In one scene, for instance, Forster cuts a violent exterior chase between Bond and an assassin with the goings-on at a Sienna horse race. In another action sequence, Forster inter-cuts a fast-paced gunfight with a performance of Puccini's Tosca.
Now, on the one hand, I always laud ambition and the calculated selection not to go for a lowest-common denominator approach.
As a critic, I dig this kind of thing.
But on the other hand, in a Bond film this just feels rather pretentious. By the inclusion of the cross-cutting montages (and the use of Tosca) Marc Forster seems to be indicating none too subtly that for him the James Bond world is not enough; that Bond must exist on some rarefied, art-house level.
Still, I'll take this intellectual approach over close-ups of pigeons doing double-takes any day, if you get my meaning.
Some critics have also claimed that the action scenes of Quantum of Solace are incoherent. I disagree. There are a few bad choices (two very similar-looking black cars are featured in the opening chase scene, which makes identification difficult...), but for the most part the action is absolutely thrilling.
The violence level is ratcheted up; the pace is extreme, and some of the shots literally assault the audience. There's one amazing moment in which a ledge topples and Bond falls into the camera. Another virtuoso shot follows Bond and a nemesis tumbling downward through a glass ceiling onto a scaffold, and the camera rides with the combatants the whole way. The approach is immersive, and the action is better directed than in any Nolan Batman film.
I don't think it's exactly fair to state that the "quick cutting" action-style used in Quantum of Solace is ripping off Bourne, either. This is simply the vernacular for action movies in our times.
In the old days, Bond fights were made to look more fierce and pacey by literally speeding up the film; by fast-motion photography. Go back and look at the final battle aboard the Disco Volante in Thunderball (1965) and you'll see what I mean. We're experienced enough viewers today that our eyes recognize that trick; we see the film is sped up to appear more thrilling.
Quick cutting is simply the twenty-first century equivalent of speeding up the film-- a technique to enhance our sense of excitement. In forty years, we might laugh at it, see through it, or consider it quaint.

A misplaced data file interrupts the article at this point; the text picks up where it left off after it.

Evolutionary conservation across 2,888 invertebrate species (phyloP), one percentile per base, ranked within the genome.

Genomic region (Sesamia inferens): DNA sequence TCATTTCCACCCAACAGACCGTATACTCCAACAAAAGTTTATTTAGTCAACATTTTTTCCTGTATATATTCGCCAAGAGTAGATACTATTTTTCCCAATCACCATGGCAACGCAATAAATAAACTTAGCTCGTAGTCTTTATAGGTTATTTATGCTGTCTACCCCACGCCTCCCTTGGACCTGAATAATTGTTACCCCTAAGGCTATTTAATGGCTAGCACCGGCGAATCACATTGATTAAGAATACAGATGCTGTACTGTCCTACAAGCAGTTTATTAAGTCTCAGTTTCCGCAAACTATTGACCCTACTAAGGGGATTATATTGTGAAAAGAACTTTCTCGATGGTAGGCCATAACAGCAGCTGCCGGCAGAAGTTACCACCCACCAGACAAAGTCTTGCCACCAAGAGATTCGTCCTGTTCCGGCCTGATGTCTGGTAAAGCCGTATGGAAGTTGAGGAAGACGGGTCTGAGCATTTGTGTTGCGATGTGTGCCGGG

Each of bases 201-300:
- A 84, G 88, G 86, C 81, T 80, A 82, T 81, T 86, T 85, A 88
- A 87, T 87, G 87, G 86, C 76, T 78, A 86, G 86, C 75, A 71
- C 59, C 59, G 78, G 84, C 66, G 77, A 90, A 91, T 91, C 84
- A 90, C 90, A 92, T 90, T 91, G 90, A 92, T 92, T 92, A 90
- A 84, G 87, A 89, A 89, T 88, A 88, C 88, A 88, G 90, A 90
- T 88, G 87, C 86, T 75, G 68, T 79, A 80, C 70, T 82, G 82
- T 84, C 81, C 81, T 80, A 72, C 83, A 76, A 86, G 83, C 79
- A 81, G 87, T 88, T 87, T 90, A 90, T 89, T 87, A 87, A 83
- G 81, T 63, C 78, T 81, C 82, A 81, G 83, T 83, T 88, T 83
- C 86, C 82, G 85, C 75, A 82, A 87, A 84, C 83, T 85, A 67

But for today, this is simply how action movies are forged and to complain about its prominence in Quantum of Solace is the equivalent of complaining that the Bond films are sexist.
And remember that Bond films have always adopted the latest popular film trends anyway, from blaxploitation [Live and Let Die] to Star Wars [Moonraker] to parkour [Casino Royale]).
As far as Quantum of Solace's plot being inconsequential, I'll simply say this: in a galaxy far, far away, the Clone Wars began with a trade route dispute in some out-of-the-way solar system, didn't they?
The point here isn't so much that Bolivia is imperiled; rather that Bond discovers an international organization de-stabilizing governments so as to control resources in an upcoming environmental end-game.
Frankly, this is a highly consequential plot; and one of great, timely importance. Unfortunately, the First World is going to be battling over the Third World for the next several decades (just look at the Two Gulf Wars...), and this is the terrain the Bond Universe has settled on, which is both smart and realistic.
Another way to look at this: is this Bolivian gambit by Greene any less consequential a plot than a mad-man trying to sink Silicon Valley so he can sell more microchips (A View to a Kill?). Or an assassin selling a solar agitator (Man with the Golden Gun) to the Chinese? Or bringing down a drug lord (Licence to Kill?)
Quantum of Solace is still about controlling the world; but it's about a covert operation to do so; a "phantom" piece of a much larger, more sinister puzzle.